Rugby Union: Seven Sisters go to the ball after Cox is ordered off

Seven Sisters 39 Garndiffaith 0
Click to follow
The Independent Online
SEVEN SISTERS, the little sisters, the team from a redundant mining village at the head of the Dulais River, 650 feet above Swansea Bay, are looking down not, perhaps, on destiny, but certainly a place in history as the first junior club to reach the semi-finals of the Welsh Cup. Cardiff, Swansea and Pontypridd would love to be in their boots.

The mines are now museums, but the rugby club, which celebrated its centenary last year, remains the focal point of a village which got its name because Evan Evans Bevan, a south Wales industrialist, christened the local mine Seven Sisters. He happened to have seven sisters and it is just as well he did not have a bastard son.

The timeless romance of a national knockout competition conjures heroic images: anything can happen because it's 15 men against 15 - except when it's against Seven Sisters. At the Maes Dafydd ground on Saturday, nestling at the foot of snow-capped mountains which were occupied by - the God's truth - one man and his dog, it was not 15 against 15.

Both Fourth Division clubs had moved mountains to reach the quarter-finals, Seven knocking out Tredeger and Garn disposing of Bridgend. In the League, the junior clubs had met twice before, Seven landing late penalties to win both by a whisker. This time Garn threw a few lumps of anthracite on to the home fire.

The occasion got to Richie Cox, Garn's towering lock, who was putting his studs about like Michael Owen on a bad day at Old Trafford. He was already holding a yellow card when he was shown the red in the 18th minute and even then the mist had not ascended. He went off taunting the crowd. With Cox out of action, the Sisters went to the ball.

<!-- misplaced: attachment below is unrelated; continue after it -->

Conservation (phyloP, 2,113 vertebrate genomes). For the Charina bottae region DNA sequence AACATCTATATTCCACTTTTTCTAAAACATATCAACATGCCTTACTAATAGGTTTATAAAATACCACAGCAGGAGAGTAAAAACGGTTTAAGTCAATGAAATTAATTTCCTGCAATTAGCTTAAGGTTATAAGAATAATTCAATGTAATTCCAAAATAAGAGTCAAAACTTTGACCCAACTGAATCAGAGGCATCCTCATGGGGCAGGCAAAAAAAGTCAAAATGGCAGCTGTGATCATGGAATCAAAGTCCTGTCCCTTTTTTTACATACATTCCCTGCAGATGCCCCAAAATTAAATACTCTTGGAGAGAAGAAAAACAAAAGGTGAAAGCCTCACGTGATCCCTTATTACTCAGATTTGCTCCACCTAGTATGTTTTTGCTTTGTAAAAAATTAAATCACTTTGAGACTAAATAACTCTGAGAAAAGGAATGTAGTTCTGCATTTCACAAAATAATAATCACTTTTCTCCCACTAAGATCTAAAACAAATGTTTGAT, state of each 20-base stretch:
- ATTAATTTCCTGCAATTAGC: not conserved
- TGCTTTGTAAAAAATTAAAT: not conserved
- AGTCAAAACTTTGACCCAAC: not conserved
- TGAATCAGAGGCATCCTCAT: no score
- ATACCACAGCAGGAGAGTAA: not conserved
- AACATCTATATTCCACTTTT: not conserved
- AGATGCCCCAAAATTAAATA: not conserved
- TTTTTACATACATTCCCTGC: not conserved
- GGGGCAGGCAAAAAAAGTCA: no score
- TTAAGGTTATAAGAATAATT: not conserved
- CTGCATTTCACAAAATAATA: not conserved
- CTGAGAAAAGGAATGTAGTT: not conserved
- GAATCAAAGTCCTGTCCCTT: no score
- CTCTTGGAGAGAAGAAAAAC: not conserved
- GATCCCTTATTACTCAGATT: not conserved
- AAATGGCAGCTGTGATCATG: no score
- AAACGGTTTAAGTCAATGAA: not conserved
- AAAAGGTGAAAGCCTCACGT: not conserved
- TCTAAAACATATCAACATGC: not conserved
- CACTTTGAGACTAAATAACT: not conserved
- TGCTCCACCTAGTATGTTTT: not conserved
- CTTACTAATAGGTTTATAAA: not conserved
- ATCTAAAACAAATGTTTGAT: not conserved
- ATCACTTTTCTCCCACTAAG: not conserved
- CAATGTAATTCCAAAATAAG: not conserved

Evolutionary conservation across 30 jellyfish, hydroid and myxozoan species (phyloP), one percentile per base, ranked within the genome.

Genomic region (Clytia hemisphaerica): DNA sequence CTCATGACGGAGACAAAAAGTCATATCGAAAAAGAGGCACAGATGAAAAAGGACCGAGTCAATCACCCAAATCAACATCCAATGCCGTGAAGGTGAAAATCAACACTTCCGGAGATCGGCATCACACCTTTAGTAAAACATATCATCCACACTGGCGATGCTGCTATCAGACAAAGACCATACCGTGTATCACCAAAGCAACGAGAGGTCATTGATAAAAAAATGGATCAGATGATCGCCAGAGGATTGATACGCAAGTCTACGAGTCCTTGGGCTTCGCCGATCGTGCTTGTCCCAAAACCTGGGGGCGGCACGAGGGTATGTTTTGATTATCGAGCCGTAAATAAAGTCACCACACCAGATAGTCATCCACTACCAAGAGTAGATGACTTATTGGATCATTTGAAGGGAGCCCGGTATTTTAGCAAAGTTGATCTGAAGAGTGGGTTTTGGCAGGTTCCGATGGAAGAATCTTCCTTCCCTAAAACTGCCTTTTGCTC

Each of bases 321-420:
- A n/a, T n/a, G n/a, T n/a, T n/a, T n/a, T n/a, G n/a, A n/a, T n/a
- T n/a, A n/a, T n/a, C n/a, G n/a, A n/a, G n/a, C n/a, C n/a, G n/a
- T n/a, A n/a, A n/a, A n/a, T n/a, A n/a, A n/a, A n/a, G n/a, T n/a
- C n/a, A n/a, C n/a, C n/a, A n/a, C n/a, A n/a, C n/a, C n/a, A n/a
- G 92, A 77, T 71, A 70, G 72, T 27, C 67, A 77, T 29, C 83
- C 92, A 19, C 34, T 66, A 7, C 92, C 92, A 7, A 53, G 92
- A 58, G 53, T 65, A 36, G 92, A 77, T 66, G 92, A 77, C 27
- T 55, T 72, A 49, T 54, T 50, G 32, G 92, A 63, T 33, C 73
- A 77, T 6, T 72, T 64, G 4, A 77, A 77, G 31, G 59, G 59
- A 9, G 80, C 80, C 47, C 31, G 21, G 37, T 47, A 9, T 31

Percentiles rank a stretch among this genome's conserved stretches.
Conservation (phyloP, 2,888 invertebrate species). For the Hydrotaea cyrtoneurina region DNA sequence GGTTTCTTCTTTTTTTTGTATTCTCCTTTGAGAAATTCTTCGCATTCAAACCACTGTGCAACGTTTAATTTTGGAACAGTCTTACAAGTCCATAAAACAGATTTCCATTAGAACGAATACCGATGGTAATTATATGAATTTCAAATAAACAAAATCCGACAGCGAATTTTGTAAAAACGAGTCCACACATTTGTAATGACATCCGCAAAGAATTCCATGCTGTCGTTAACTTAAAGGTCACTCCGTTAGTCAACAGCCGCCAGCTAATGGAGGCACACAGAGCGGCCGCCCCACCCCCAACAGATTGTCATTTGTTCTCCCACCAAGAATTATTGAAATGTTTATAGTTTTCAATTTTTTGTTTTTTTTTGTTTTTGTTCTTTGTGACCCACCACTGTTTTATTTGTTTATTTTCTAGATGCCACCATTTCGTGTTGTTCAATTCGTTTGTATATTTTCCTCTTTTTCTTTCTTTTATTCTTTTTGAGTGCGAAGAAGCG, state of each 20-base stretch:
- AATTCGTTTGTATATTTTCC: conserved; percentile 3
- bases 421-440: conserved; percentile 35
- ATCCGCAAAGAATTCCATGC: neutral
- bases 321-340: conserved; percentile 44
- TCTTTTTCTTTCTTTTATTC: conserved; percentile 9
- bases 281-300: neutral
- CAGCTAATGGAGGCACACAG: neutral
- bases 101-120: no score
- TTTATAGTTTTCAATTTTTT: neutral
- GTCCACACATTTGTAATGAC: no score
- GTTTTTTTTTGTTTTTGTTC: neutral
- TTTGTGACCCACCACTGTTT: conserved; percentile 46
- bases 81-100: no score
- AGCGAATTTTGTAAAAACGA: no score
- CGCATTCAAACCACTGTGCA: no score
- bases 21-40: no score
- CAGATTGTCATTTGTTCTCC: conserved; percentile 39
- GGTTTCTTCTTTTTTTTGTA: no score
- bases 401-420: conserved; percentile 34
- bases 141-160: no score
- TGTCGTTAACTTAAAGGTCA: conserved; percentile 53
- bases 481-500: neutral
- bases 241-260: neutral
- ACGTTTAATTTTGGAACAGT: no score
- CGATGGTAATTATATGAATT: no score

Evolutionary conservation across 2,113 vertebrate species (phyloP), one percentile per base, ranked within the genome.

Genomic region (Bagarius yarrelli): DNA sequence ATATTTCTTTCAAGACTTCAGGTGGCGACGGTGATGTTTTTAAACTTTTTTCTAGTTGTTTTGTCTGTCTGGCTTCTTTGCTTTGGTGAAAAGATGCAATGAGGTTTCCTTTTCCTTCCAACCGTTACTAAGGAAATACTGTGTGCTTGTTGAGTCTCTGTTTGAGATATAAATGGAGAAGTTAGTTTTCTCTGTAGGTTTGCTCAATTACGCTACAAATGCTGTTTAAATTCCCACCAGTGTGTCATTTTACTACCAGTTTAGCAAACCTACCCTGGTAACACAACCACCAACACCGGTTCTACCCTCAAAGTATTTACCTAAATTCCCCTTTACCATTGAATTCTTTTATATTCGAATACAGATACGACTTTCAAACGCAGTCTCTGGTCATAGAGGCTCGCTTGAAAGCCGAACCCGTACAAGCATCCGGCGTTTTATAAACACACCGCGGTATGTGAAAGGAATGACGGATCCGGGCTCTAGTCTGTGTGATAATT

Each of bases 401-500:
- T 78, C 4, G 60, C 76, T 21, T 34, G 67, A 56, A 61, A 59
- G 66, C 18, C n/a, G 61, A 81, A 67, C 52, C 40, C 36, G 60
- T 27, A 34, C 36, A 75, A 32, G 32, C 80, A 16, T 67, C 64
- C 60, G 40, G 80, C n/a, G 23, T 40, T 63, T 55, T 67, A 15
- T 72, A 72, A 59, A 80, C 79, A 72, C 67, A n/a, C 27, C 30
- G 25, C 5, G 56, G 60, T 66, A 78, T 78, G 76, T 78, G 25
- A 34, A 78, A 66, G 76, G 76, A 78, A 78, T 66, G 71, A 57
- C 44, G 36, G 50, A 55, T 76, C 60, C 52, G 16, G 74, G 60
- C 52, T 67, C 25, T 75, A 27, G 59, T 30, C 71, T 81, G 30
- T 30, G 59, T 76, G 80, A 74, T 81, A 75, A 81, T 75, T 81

Facing a Siberian gale in the first half, they managed to turn around 3-0 up with a penalty by Andrew James as the 22-year-old full-back went on to score 19 points, crossing for one of five tries and converting four. Later this year James, an unemployed carpenter, will join Leeds as a professional and can look forward to a more handsome return than a couple of pints.

The director of rugby at the Yorkshire club is Phil Davies, the ex-Llanelli and Wales No 8 and a son of Seven Sisters. Another old boy is Dennis Gethin, the new secretary of the Welsh Rugby Union whose return was a somewhat more enjoyable experience than watching Wales being torn apart by France at Wembley.

Seven Sisters: Tries James, Hughes, Wareham, Elkins, Pagett; Conversions James 4; Penalties James 2.

Seven Sisters: A James; D Francis, K Thomas, A Hughes (S Lewis, 70), K Lewis; H Evans, L Paget; P Elkins, L Griffiths, I Beech, Jeff Davies, James Davies, M Wareham, M Chilcott (capt; N Hickey, 73), A Thomas.

Garndiffaith: D Rudge; R Morgan, P Taylor, C James, S Cross; M James, I Jenkins (G Betts, 64); M Spencer, R Thorne, J. Lilley, G Morgan, R Cox, S Crosby (capt; Scammells, 58), D Evans (J Parker, 20), G Kirkup.

Referee: C Thomas (Neath).